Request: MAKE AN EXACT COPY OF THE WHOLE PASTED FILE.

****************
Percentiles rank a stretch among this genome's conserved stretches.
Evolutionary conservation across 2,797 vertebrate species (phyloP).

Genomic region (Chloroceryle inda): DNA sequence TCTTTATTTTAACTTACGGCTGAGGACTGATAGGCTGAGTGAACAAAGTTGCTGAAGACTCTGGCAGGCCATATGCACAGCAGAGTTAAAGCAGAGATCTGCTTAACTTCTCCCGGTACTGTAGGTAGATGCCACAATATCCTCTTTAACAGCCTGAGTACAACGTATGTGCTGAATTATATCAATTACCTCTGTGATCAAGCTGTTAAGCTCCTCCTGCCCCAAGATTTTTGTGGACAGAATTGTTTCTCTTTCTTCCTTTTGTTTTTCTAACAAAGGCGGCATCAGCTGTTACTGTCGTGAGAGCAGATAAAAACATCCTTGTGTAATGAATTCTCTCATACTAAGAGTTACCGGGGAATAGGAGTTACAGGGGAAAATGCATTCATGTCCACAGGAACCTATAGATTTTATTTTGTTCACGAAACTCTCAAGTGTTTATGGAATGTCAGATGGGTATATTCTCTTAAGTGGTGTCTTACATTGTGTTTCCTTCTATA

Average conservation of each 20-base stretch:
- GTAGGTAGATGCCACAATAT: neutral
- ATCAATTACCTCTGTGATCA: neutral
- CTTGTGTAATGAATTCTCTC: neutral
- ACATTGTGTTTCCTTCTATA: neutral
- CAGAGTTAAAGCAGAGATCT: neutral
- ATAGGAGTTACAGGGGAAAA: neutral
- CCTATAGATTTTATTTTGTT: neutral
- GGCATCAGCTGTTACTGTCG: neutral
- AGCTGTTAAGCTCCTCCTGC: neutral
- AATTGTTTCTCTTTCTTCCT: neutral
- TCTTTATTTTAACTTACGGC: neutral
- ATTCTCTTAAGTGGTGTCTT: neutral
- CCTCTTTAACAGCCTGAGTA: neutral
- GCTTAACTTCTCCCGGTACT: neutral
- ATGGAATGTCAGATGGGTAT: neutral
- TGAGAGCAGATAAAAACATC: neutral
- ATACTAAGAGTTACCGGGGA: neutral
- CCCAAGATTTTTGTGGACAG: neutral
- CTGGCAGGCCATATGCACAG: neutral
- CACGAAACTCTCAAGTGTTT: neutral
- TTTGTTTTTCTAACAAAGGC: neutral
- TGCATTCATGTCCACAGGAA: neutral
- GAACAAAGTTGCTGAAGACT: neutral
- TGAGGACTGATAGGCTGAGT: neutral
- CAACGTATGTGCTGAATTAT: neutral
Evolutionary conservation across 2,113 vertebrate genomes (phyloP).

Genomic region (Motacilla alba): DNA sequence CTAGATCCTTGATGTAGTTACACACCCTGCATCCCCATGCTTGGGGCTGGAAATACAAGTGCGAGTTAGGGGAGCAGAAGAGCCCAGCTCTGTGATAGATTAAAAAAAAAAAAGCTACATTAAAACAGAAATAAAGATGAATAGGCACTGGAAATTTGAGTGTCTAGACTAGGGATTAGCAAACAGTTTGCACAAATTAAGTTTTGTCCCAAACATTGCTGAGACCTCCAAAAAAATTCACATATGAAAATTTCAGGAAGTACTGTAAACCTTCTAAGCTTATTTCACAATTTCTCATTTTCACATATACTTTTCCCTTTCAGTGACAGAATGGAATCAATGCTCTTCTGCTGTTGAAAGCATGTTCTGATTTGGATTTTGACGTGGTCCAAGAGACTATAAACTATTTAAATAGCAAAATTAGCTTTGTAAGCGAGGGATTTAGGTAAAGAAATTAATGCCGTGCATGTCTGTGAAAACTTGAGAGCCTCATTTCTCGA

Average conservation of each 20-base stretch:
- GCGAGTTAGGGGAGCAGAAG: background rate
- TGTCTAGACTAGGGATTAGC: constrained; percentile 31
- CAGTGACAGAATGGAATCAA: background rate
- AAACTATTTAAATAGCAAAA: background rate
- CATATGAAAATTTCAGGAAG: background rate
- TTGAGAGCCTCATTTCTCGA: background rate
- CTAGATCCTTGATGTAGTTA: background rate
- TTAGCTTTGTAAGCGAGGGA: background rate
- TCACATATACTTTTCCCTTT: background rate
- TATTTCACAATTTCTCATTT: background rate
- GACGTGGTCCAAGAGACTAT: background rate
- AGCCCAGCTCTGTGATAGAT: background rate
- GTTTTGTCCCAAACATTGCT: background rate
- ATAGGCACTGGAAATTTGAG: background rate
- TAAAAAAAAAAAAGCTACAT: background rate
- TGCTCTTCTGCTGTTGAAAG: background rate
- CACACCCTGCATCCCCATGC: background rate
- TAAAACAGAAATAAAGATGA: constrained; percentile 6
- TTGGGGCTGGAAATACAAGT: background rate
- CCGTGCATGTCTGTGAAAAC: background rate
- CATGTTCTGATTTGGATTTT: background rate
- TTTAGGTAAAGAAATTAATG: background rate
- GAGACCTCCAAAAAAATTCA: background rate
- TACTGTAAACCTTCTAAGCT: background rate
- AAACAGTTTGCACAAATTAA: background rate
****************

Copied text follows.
Percentiles rank a stretch among this genome's conserved stretches.
Evolutionary conservation across 2,797 vertebrate species (phyloP).

Genomic region (Chloroceryle inda): DNA sequence TCTTTATTTTAACTTACGGCTGAGGACTGATAGGCTGAGTGAACAAAGTTGCTGAAGACTCTGGCAGGCCATATGCACAGCAGAGTTAAAGCAGAGATCTGCTTAACTTCTCCCGGTACTGTAGGTAGATGCCACAATATCCTCTTTAACAGCCTGAGTACAACGTATGTGCTGAATTATATCAATTACCTCTGTGATCAAGCTGTTAAGCTCCTCCTGCCCCAAGATTTTTGTGGACAGAATTGTTTCTCTTTCTTCCTTTTGTTTTTCTAACAAAGGCGGCATCAGCTGTTACTGTCGTGAGAGCAGATAAAAACATCCTTGTGTAATGAATTCTCTCATACTAAGAGTTACCGGGGAATAGGAGTTACAGGGGAAAATGCATTCATGTCCACAGGAACCTATAGATTTTATTTTGTTCACGAAACTCTCAAGTGTTTATGGAATGTCAGATGGGTATATTCTCTTAAGTGGTGTCTTACATTGTGTTTCCTTCTATA

Average conservation of each 20-base stretch:
- GTAGGTAGATGCCACAATAT: neutral
- ATCAATTACCTCTGTGATCA: neutral
- CTTGTGTAATGAATTCTCTC: neutral
- ACATTGTGTTTCCTTCTATA: neutral
- CAGAGTTAAAGCAGAGATCT: neutral
- ATAGGAGTTACAGGGGAAAA: neutral
- CCTATAGATTTTATTTTGTT: neutral
- GGCATCAGCTGTTACTGTCG: neutral
- AGCTGTTAAGCTCCTCCTGC: neutral
- AATTGTTTCTCTTTCTTCCT: neutral
- TCTTTATTTTAACTTACGGC: neutral
- ATTCTCTTAAGTGGTGTCTT: neutral
- CCTCTTTAACAGCCTGAGTA: neutral
- GCTTAACTTCTCCCGGTACT: neutral
- ATGGAATGTCAGATGGGTAT: neutral
- TGAGAGCAGATAAAAACATC: neutral
- ATACTAAGAGTTACCGGGGA: neutral
- CCCAAGATTTTTGTGGACAG: neutral
- CTGGCAGGCCATATGCACAG: neutral
- CACGAAACTCTCAAGTGTTT: neutral
- TTTGTTTTTCTAACAAAGGC: neutral
- TGCATTCATGTCCACAGGAA: neutral
- GAACAAAGTTGCTGAAGACT: neutral
- TGAGGACTGATAGGCTGAGT: neutral
- CAACGTATGTGCTGAATTAT: neutral
Evolutionary conservation across 2,113 vertebrate genomes (phyloP).

Genomic region (Motacilla alba): DNA sequence CTAGATCCTTGATGTAGTTACACACCCTGCATCCCCATGCTTGGGGCTGGAAATACAAGTGCGAGTTAGGGGAGCAGAAGAGCCCAGCTCTGTGATAGATTAAAAAAAAAAAAGCTACATTAAAACAGAAATAAAGATGAATAGGCACTGGAAATTTGAGTGTCTAGACTAGGGATTAGCAAACAGTTTGCACAAATTAAGTTTTGTCCCAAACATTGCTGAGACCTCCAAAAAAATTCACATATGAAAATTTCAGGAAGTACTGTAAACCTTCTAAGCTTATTTCACAATTTCTCATTTTCACATATACTTTTCCCTTTCAGTGACAGAATGGAATCAATGCTCTTCTGCTGTTGAAAGCATGTTCTGATTTGGATTTTGACGTGGTCCAAGAGACTATAAACTATTTAAATAGCAAAATTAGCTTTGTAAGCGAGGGATTTAGGTAAAGAAATTAATGCCGTGCATGTCTGTGAAAACTTGAGAGCCTCATTTCTCGA

Average conservation of each 20-base stretch:
- GCGAGTTAGGGGAGCAGAAG: background rate
- TGTCTAGACTAGGGATTAGC: constrained; percentile 31
- CAGTGACAGAATGGAATCAA: background rate
- AAACTATTTAAATAGCAAAA: background rate
- CATATGAAAATTTCAGGAAG: background rate
- TTGAGAGCCTCATTTCTCGA: background rate
- CTAGATCCTTGATGTAGTTA: background rate
- TTAGCTTTGTAAGCGAGGGA: background rate
- TCACATATACTTTTCCCTTT: background rate
- TATTTCACAATTTCTCATTT: background rate
- GACGTGGTCCAAGAGACTAT: background rate
- AGCCCAGCTCTGTGATAGAT: background rate
- GTTTTGTCCCAAACATTGCT: background rate
- ATAGGCACTGGAAATTTGAG: background rate
- TAAAAAAAAAAAAGCTACAT: background rate
- TGCTCTTCTGCTGTTGAAAG: background rate
- CACACCCTGCATCCCCATGC: background rate
- TAAAACAGAAATAAAGATGA: constrained; percentile 6
- TTGGGGCTGGAAATACAAGT: background rate
- CCGTGCATGTCTGTGAAAAC: background rate
- CATGTTCTGATTTGGATTTT: background rate
- TTTAGGTAAAGAAATTAATG: background rate
- GAGACCTCCAAAAAAATTCA: background rate
- TACTGTAAACCTTCTAAGCT: background rate
- AAACAGTTTGCACAAATTAA: background rate